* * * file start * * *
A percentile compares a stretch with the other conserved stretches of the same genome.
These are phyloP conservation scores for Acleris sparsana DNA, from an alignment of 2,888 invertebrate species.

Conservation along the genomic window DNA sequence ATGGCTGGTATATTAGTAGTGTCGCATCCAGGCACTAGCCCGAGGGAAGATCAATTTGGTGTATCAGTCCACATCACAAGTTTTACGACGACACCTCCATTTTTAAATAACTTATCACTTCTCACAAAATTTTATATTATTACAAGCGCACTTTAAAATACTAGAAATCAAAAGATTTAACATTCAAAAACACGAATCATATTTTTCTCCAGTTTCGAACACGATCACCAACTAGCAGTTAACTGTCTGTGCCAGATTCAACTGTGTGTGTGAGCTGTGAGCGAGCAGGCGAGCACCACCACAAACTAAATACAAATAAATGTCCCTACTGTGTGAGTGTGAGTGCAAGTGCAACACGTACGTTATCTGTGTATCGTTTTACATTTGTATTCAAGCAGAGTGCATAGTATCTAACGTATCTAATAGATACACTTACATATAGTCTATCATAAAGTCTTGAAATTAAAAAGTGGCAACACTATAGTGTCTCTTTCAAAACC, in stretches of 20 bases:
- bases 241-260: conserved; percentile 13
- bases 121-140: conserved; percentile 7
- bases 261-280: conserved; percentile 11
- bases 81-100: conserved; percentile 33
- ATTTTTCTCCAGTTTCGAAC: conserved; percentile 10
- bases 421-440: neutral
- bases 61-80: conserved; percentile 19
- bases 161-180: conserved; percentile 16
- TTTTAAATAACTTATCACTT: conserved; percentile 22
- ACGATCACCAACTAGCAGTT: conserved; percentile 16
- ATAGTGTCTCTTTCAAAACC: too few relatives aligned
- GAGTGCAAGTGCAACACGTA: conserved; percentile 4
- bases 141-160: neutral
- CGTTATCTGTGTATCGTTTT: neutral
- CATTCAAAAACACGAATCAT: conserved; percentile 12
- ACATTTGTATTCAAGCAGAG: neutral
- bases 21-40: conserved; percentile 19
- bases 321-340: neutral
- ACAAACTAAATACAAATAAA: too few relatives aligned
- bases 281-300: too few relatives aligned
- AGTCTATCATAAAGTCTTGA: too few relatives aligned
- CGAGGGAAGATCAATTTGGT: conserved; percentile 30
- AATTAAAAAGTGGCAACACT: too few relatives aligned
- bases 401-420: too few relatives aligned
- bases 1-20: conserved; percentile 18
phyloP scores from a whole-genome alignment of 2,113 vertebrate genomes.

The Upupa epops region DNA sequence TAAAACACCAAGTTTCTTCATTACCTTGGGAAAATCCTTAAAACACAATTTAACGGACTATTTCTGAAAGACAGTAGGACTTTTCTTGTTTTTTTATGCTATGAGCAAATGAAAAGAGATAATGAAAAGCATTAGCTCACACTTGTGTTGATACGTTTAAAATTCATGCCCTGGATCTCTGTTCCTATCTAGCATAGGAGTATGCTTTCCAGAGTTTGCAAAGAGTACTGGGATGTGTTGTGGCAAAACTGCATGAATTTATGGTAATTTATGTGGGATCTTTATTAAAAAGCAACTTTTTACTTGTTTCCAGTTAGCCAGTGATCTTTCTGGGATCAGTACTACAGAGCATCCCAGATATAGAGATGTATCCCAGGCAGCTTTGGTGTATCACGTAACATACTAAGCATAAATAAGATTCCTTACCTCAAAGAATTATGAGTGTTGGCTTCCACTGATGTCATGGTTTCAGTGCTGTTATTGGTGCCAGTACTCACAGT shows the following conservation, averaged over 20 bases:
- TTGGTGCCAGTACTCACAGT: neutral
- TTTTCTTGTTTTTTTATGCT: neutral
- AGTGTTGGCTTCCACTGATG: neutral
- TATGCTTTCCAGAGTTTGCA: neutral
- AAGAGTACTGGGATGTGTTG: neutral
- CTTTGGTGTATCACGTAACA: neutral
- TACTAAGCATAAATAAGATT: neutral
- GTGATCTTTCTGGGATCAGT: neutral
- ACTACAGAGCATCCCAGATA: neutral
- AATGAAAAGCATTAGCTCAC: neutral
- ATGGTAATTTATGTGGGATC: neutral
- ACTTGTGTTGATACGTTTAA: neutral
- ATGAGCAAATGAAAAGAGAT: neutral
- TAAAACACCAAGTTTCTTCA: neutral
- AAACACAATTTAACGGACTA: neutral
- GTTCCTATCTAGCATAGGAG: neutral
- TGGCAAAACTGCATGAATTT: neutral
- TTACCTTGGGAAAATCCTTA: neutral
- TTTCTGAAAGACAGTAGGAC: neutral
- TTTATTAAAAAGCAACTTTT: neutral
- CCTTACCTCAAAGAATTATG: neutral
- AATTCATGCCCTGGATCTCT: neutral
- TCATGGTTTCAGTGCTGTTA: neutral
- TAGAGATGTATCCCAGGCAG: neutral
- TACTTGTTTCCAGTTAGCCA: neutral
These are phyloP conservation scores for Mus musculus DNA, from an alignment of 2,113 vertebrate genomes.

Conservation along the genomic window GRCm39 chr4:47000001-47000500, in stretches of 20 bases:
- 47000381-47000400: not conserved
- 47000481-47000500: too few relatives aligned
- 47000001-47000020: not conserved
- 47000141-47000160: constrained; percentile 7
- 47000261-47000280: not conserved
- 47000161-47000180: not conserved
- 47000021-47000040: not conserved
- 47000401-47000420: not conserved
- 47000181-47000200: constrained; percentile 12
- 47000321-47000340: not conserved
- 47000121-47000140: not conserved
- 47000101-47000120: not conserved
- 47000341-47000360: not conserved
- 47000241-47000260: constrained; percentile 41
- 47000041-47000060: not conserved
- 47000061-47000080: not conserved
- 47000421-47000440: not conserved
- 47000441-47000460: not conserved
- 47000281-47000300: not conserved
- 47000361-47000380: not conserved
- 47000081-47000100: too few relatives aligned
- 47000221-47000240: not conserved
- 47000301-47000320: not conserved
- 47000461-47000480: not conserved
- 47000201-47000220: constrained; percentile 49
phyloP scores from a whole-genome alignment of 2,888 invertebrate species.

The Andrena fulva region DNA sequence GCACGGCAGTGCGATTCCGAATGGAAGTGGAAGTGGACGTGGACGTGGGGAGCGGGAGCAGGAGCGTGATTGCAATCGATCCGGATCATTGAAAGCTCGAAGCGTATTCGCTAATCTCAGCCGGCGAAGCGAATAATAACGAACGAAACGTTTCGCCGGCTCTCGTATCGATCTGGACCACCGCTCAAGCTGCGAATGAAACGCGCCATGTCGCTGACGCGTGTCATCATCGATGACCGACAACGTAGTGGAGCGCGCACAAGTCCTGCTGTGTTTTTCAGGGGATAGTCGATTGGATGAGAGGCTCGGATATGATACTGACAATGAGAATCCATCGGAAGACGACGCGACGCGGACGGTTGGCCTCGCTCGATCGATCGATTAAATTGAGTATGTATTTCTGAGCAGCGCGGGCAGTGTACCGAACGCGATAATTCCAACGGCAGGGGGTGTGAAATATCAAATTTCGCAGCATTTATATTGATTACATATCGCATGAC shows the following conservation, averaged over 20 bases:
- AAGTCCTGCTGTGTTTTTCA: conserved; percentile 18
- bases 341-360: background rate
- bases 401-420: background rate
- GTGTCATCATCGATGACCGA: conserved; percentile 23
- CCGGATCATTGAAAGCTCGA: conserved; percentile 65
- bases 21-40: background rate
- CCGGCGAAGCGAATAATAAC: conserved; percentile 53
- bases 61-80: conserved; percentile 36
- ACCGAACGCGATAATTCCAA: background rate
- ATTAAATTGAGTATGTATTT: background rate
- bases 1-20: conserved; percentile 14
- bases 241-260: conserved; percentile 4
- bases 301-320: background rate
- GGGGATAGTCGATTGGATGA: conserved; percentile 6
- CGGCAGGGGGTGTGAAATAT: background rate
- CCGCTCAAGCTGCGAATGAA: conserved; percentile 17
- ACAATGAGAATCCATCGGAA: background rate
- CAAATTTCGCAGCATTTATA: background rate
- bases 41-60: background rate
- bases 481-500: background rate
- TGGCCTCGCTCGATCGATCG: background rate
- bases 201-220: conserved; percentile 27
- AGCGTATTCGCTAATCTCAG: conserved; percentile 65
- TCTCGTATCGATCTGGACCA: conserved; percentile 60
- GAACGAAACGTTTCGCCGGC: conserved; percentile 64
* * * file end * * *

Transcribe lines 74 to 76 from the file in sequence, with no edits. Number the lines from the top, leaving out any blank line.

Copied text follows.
- 47000421-47000440: not conserved
- 47000441-47000460: not conserved
- 47000281-47000300: not conserved